JAMESTOWN, NC, USA U.S. Army CPL, HHC, 4TH BATTALION, 31ST INFANTRY, 2 BCT, FORT DRUM, NY YUSUFIYAH, IRAQ 09/19/2006
He dropped out of Southwest Guilford High School in the 10th grade to be home-schooled. He found himself arguing with his parents quite a bit. And he drank. Then at 18, Callahan decided it was time for a change: He thought the Army might be his savior. Callahan enlisted and found a home.
“The thing I’m most proud of is how he blossomed,” his father, David Callahan, said. “In boot camp, he was talking about quitting. Then, he just turned into a man.”
Army Specialist Robert Thomas Callahan died Tuesday in Iraq when the vehicle in which he was riding overturned. He was 22 and stationed in the Baghdad region.
The Army had turned Bobby Callahan’s life around, his family said Thursday. He straightened up and apologized to his parents for giving them a hard time during his teenage years.
He had fallen in love and married in January. His wife, Kristen Callahan, lives in Syracuse, N.Y., near where he was stationed. He was able to buy a new car — an Acura RSX — something that had meant a lot to him.
“The Army and Kristen really helped him out a lot,” his mother, Robin Minor said. “He was a sweetheart. He had a huge heart, was nice to everybody and never met a stranger.”
Callahan was assigned to the Fourth Battalion, 31st Infantry Regiment, part of the 10th Mountain Division in Fort Drum, N.Y. He had been in Iraq for about a month and was starting his second tour of duty there. The first time around, he was awarded an Army Commendation Medal with valor for saving another soldier’s life while under enemy mortar fire.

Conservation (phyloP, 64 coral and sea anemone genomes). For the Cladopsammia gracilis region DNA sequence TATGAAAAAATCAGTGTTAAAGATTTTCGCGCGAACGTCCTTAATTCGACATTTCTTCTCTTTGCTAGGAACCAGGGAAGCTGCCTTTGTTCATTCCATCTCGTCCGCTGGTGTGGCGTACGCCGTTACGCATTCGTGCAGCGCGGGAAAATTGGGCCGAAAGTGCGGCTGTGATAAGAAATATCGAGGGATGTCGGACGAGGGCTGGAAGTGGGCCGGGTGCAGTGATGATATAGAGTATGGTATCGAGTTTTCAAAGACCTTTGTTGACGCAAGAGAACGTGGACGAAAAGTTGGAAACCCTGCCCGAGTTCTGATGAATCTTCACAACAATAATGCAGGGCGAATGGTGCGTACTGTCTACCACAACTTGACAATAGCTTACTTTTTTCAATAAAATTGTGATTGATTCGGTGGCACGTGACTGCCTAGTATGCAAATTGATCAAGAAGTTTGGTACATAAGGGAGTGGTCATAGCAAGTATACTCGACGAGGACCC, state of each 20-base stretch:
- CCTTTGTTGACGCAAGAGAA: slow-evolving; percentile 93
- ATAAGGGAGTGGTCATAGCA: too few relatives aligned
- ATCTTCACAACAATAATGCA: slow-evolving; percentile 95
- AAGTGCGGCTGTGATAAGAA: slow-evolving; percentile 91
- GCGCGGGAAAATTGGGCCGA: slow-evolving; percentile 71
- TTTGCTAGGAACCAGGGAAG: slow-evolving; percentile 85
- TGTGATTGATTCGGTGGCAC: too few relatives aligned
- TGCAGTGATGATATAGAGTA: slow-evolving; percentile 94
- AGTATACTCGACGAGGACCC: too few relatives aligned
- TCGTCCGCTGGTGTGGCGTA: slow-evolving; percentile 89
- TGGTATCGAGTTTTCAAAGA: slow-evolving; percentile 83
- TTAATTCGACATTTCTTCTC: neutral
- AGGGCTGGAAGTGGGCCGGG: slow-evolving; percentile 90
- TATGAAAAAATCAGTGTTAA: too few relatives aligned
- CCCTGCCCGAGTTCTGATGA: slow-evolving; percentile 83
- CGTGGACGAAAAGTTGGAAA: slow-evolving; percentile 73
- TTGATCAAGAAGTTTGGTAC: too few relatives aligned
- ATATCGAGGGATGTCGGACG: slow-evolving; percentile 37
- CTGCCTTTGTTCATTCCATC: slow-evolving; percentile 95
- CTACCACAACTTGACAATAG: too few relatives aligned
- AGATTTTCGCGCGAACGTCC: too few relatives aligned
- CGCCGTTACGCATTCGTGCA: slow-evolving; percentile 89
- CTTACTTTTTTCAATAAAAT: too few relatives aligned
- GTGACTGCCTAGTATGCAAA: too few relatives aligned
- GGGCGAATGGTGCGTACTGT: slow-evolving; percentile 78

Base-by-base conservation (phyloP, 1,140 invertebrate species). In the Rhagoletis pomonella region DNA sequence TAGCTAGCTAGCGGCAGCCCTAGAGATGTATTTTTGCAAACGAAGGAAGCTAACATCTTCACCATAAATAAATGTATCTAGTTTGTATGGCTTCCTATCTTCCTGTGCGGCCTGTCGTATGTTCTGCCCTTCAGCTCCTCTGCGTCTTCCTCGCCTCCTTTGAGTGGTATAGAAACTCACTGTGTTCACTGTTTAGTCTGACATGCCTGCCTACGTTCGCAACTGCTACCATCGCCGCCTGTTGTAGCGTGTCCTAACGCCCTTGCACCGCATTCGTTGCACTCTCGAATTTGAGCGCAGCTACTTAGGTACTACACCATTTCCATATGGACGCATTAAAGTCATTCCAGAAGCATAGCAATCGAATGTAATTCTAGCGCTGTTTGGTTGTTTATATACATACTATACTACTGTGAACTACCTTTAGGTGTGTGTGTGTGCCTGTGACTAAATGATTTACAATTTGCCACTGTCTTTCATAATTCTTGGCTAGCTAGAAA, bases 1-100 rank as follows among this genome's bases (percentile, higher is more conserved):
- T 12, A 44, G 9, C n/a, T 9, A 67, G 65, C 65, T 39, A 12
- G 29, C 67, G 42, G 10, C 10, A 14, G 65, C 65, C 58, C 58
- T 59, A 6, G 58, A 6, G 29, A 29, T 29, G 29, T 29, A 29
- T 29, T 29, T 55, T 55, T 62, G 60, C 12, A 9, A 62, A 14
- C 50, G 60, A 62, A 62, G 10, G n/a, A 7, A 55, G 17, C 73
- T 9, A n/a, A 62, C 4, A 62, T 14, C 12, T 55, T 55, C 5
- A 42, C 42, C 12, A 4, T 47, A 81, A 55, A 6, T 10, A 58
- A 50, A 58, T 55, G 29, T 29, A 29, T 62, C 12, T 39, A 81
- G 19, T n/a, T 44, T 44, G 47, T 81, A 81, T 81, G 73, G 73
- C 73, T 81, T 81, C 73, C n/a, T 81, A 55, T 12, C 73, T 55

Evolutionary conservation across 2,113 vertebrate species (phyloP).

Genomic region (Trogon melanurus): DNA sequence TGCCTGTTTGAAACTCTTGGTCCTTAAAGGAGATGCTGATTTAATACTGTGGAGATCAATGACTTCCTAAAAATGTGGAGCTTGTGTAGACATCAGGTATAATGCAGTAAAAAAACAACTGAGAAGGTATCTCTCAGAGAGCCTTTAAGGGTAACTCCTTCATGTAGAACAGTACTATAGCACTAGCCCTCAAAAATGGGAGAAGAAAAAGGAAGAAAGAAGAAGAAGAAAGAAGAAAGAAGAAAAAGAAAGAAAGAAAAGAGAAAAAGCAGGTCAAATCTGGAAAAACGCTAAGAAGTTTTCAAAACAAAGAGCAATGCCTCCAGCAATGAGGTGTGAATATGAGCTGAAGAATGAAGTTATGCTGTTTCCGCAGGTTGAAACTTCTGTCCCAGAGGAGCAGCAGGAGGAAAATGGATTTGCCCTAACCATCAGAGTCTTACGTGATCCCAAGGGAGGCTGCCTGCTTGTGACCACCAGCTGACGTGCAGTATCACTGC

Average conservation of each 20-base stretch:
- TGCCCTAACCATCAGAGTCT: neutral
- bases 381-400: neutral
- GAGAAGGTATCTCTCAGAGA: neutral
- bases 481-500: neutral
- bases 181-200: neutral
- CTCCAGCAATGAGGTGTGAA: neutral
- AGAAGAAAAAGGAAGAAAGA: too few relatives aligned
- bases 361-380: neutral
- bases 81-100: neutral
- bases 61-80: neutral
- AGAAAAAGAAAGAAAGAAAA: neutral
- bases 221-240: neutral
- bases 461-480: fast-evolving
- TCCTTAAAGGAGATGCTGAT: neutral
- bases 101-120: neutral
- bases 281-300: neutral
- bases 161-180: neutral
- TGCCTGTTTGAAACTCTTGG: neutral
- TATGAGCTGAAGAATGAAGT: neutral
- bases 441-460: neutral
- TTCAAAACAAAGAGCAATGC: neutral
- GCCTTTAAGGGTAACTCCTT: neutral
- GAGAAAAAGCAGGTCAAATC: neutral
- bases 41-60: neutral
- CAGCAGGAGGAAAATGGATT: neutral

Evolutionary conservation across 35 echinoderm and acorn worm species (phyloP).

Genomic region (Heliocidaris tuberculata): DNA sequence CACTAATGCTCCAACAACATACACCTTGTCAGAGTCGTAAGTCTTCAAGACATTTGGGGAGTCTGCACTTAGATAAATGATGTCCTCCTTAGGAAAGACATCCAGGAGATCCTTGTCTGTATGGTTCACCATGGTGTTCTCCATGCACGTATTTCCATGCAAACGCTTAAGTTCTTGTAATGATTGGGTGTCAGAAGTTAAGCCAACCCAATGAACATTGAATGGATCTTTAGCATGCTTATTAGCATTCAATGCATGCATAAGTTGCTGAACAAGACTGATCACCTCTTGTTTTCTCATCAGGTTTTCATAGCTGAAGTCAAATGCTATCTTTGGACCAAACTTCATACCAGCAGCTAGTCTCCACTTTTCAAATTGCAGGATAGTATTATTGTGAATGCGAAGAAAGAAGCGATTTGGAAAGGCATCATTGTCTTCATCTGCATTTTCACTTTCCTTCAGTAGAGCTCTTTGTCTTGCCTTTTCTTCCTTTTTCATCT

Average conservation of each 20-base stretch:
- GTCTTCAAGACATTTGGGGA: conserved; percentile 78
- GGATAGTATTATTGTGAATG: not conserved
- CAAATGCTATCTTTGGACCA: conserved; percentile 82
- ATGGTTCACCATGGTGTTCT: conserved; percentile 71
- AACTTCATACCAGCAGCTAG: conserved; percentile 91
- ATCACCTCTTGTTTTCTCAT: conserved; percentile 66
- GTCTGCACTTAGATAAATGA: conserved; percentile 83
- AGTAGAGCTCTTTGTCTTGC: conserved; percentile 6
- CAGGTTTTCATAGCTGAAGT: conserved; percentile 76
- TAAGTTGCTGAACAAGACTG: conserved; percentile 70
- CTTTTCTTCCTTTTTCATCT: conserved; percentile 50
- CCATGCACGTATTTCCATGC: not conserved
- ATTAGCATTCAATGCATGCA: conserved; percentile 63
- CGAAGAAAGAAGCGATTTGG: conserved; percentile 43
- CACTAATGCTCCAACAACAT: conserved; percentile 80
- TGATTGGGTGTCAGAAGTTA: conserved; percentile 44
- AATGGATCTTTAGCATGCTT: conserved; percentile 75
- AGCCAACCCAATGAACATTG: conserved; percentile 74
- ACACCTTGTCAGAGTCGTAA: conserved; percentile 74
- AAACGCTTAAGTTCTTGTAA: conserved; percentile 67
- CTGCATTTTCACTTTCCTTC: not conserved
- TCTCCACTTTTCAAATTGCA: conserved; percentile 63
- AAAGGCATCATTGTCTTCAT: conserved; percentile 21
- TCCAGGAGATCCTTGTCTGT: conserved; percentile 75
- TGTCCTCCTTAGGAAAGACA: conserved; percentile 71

Callahan’s family shared stories Thursday morning about Bobby while waiting for Army officers to arrive. His mother dotted her tears with a brown T-shirt that Bobby wore during his last visit. It was his favorite and had a picture of a Buddha with the slogan, “For good luck, rub my belly.”
His brother pulled out a letter Bobby wrote during his first tour in Iraq. Soft from folding and unfolding, Sean Callahan, 17, keeps it in his wallet.
His sister, Sarah Callahan, recalled how Bobby would come down to Charlotte when he was on leave to visit her at college.
On one such trip, the two didn’t bother to tell their mother he was in town, instead choosing to surprise her with a visit at her Guilford County home.
“I walked in the door in front of him and mom said ‘Oh, that’s a nice surprise,’ ” Sarah Callahan, 20, said. “Then, when she saw him behind me she just dropped to her knees and he gave her the biggest hug.”
They talked about how Bobby would tell them the war in Iraq was doing so much good for the people there and how the United States needed to stay until the job was done. “The kids just worshiped them over there,” Sarah Callahan said.
Mostly they talked about what a good man Bobby became after joining the military.
And about how much he will be missed.
“I guess God needed him more than we did,” Robin Minor said.